Friday, February 8, 2008

Romans 9 Part 4

Verses 22-23 have as much controversy surrounding them as any other passage in the Bible. “What if God, although willing to demonstrate His wrath and to make His power known, endured with much patience vessels of wrath prepared for destruction? And He did so to make known the riches of His glory upon vessels of mercy, which He prepared beforehand for glory,”(NASB Ro. 9:22-23) Whenever someone points to others and says “What about them?”, we must turn it back and say, “What about them?” If God has, with great patience, prepared vessels of destruction to make his great mercy known to us, we should praise him for it. Does this not make our salvation even more precious? To say that the “enduring patience” Paul speaks of is God patiently waiting for those who call down wrath on themselves to repent is, again, bad hermeneutics. The participle here is unclear. It could be a causal force (“because he wanted...”) or a force of concession (“although he wanted...”) but the causal force seems to fit the context of verse 17 better. (Newman S. 188)

I do not know how Paul could make it any clearer. God does the choosing, not man. I came to this realization on my own as a young Christian. A man at my church asked me to a movie, and afterwards, we were walking through the mall and talking about the movie and the Bible. He asked me if I had read Romans 9. I told him I had and he asked me what I thought it meant. I will never forget my answer. As an immature Christian who had no idea what a Calvinist or an Arminian was, I answered honestly. I said, “I think it means what it says.” He looked at me, smiled, and said, “Good luck with that viewpoint.” I had no idea what he meant at the time, but over the years, I have been amazed by how people will try and explain away the simple meaning of a text when it does not line up with their presuppositions. I think when anyone will honestly and humbly consider the passage, this becomes clear.

In verse 23, Paul calls attention to who exactly the vessels of mercy are—those called from the Jews and the Gentiles. In His sovereignty, God chooses people from all nations. This is not at all what the Jews would have considered possible in their understanding of salvation. They thought they were chosen for salvation, and that they attained it by keeping the law. How wrong they turned out to be. Even though the Old Testament has much to say about this: “I WILL CALL THOSE WHO WERE NOT MY PEOPLE” (NASB ROM 9:25), the Israelites did not seem to understand.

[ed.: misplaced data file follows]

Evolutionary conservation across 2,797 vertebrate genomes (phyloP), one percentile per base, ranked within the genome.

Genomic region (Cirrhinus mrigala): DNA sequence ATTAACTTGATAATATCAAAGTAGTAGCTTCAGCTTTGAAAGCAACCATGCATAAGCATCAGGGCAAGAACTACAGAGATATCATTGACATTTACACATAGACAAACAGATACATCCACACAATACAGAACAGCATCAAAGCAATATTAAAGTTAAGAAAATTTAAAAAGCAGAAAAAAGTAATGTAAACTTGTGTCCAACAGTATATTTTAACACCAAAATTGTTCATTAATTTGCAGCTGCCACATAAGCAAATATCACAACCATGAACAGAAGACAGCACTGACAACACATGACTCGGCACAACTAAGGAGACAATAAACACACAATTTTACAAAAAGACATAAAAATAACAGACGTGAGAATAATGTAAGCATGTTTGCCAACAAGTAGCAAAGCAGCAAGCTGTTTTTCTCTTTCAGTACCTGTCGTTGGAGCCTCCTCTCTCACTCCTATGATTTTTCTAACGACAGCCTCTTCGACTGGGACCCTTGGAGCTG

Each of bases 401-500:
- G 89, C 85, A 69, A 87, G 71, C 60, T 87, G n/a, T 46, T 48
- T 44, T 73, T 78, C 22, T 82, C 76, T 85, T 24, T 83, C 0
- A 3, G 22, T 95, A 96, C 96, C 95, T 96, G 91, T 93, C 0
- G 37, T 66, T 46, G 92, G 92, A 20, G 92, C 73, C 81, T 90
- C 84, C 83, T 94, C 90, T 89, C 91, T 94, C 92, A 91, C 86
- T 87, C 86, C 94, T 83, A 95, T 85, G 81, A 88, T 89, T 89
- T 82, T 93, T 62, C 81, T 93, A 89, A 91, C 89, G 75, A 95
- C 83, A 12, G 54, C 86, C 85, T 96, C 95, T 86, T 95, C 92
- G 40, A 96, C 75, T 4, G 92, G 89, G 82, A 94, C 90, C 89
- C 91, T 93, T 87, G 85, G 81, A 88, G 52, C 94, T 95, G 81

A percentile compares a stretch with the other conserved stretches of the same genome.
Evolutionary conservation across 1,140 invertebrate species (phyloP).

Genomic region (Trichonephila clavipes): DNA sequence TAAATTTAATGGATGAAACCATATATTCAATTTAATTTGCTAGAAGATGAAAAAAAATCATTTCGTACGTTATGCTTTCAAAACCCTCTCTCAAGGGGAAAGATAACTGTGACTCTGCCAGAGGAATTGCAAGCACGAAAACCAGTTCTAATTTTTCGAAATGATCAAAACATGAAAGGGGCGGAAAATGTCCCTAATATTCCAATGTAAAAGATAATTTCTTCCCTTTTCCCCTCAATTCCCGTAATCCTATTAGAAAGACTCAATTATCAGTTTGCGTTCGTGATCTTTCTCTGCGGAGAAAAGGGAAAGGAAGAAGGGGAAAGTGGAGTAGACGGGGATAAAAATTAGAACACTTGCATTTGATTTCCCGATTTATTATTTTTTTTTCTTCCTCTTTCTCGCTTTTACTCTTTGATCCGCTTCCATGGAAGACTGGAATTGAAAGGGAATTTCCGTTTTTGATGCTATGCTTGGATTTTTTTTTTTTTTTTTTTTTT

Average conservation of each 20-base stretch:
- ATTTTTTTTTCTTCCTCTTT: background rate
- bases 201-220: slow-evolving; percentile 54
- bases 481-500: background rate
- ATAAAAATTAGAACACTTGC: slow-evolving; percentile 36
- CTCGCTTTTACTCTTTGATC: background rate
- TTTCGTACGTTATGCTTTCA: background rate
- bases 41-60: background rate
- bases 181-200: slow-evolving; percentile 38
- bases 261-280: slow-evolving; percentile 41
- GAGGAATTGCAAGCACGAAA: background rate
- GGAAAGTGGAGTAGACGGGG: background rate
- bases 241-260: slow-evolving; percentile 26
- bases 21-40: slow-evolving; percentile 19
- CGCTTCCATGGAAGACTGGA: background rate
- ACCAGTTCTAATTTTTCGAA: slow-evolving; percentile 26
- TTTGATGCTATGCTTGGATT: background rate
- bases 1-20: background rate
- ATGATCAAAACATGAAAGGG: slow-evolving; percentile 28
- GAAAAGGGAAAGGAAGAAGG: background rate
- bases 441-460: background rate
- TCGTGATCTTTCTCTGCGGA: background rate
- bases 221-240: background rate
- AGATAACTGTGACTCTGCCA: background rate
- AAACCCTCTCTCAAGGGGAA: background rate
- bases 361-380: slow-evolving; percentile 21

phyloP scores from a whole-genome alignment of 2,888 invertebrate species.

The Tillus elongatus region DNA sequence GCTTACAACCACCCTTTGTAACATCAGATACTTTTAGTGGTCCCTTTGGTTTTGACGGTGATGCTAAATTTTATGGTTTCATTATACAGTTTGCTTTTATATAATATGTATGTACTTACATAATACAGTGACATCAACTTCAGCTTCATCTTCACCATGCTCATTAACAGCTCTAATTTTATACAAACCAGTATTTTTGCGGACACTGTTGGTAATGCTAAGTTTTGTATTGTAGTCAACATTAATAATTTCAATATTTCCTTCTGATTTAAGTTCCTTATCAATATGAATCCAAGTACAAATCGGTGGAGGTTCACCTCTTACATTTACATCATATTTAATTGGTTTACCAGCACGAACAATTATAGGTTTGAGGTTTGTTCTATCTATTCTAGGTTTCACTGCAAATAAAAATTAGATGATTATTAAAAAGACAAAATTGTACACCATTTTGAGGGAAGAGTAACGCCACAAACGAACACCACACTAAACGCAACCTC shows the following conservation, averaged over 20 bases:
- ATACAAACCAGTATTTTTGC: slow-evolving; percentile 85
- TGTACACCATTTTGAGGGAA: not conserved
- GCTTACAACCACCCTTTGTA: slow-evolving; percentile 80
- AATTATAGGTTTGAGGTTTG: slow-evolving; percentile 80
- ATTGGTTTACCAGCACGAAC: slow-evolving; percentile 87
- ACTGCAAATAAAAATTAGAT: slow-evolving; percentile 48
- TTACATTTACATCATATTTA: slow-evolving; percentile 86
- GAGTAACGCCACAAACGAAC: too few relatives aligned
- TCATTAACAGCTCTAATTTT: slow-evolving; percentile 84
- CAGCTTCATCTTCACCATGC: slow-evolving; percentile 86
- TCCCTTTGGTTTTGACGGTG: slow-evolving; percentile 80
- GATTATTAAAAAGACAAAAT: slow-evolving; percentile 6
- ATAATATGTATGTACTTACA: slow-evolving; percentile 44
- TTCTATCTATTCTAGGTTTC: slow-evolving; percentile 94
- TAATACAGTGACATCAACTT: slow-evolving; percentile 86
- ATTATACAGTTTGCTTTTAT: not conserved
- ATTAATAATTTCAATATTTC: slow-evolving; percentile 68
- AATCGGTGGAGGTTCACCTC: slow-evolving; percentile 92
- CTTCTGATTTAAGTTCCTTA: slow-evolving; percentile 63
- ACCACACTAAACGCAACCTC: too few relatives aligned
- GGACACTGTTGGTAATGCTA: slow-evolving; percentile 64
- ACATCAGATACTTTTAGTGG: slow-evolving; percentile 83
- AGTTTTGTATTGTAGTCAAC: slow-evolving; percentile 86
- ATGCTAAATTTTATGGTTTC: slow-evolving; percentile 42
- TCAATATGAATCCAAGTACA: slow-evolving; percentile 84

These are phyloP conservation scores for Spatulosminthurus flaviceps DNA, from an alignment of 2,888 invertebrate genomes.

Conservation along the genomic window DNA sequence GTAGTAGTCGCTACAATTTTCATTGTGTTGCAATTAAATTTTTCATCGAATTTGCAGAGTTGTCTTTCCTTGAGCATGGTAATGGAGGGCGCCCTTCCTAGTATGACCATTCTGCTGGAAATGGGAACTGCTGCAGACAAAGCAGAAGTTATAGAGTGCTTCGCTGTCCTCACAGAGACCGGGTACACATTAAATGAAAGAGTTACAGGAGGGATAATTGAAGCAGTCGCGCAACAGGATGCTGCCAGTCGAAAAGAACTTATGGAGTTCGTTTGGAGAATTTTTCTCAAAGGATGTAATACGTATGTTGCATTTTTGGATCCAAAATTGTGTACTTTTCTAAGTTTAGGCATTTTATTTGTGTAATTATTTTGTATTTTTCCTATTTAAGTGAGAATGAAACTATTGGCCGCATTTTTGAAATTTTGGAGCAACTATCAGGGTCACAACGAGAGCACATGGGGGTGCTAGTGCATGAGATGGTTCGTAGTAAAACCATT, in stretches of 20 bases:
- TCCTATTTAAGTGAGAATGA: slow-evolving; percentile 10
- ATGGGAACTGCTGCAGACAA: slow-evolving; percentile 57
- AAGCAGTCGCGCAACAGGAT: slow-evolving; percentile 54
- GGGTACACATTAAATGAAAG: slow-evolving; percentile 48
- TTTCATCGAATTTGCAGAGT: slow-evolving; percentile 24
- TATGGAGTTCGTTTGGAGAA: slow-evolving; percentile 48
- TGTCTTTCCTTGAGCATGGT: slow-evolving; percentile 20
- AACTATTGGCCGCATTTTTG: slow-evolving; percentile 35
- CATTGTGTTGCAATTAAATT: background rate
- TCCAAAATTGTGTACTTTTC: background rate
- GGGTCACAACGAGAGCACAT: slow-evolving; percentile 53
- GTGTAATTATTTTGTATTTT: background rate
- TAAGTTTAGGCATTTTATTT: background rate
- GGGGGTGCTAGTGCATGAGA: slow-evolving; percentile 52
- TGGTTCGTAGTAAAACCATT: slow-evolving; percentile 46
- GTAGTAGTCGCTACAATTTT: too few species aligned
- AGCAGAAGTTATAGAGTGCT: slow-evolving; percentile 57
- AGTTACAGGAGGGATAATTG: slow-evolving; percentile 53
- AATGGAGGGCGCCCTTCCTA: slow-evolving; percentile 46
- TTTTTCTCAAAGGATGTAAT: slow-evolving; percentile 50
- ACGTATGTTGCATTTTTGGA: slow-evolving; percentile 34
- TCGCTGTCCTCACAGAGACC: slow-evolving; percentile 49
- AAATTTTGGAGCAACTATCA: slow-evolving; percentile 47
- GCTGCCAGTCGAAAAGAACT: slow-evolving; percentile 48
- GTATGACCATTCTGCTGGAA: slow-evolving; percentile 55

Paul gives numerous examples from the Old Testament showing that God has not changed. He has always dealt with sinful man the same way; He always will deal with sinful man the same way. Those in the Old Testament looked forward to the coming Messiah; we now look back to the finished work of the Christ.

In verse 30, Paul is summing up his argument against his fellow Israelites, once again telling them they are no different from the Gentiles. “What shall we say then? That Gentiles, who did not pursue righteousness, attained righteousness, even the righteousness which is by faith” (NASB Ro. 9:30) Keeping the law does not save anyone; salvation comes by faith in God keeping the law for us. Israel wanted to do something to earn salvation, to get it on their own by keeping the law. Paul tells them the error of their ways and goes on in verse 32-33 to warn what will happen if men continue to try to reach God on their own. “Why? Because they did not pursue it by faith, but as though it were by works. They stumbled over the stumbling stone, just as it is written, 'BEHOLD, I LAY IN ZION A STONE OF STUMBLING AND A ROCK OF OFFENSE, AND HE WHO BELIEVES IN HIM WILL NOT BE DISAPPOINTED.'”(NASB Ro. 9:32-33) They will stumble over the stumbling stone. Why is this a stumbling stone? Because men think it too easy, the gospel is God doing the work for us. We tend to think we must do something. Paul makes it abundantly clear, if you try to do anything to contribute to your salvation, you will stumble.

Romans is Paul’s systematic theology. He begins by showing that no one is righteous, Jew or Gentile. All have sinned. All fall short of God’s glory. He goes so far as to say no one even seeks after God. Paul follows this up in chapter three with two little words that mean the world to sinful man: “but now.” With these words, Paul announces that, apart from the law, righteousness from God has come. He goes on to show that salvation in the Old Testament was by faith alone. Using Abraham as an example, he shows us that it is not by works, but by faith. Paul shows us in chapter six that we are free from the condemnation of the law through grace. In chapter seven, Paul uses himself as an example of how the believer will sin and do the very things he does not want to do, and not do what he should, but he follows that up in chapter eight with the promise of deliverance in Christ Jesus. He shows us how God will work in our lives to make His glory known and keep us safe until our sanctification is complete.

In chapter nine we have the culmination of this gospel that Paul proclaims. It is through God’s sovereignty that He brings people into his kingdom. It is a hard doctrine to accept, but we must believe, teach, and preach what the Bible says is true, not what we want the Bible to say is true.



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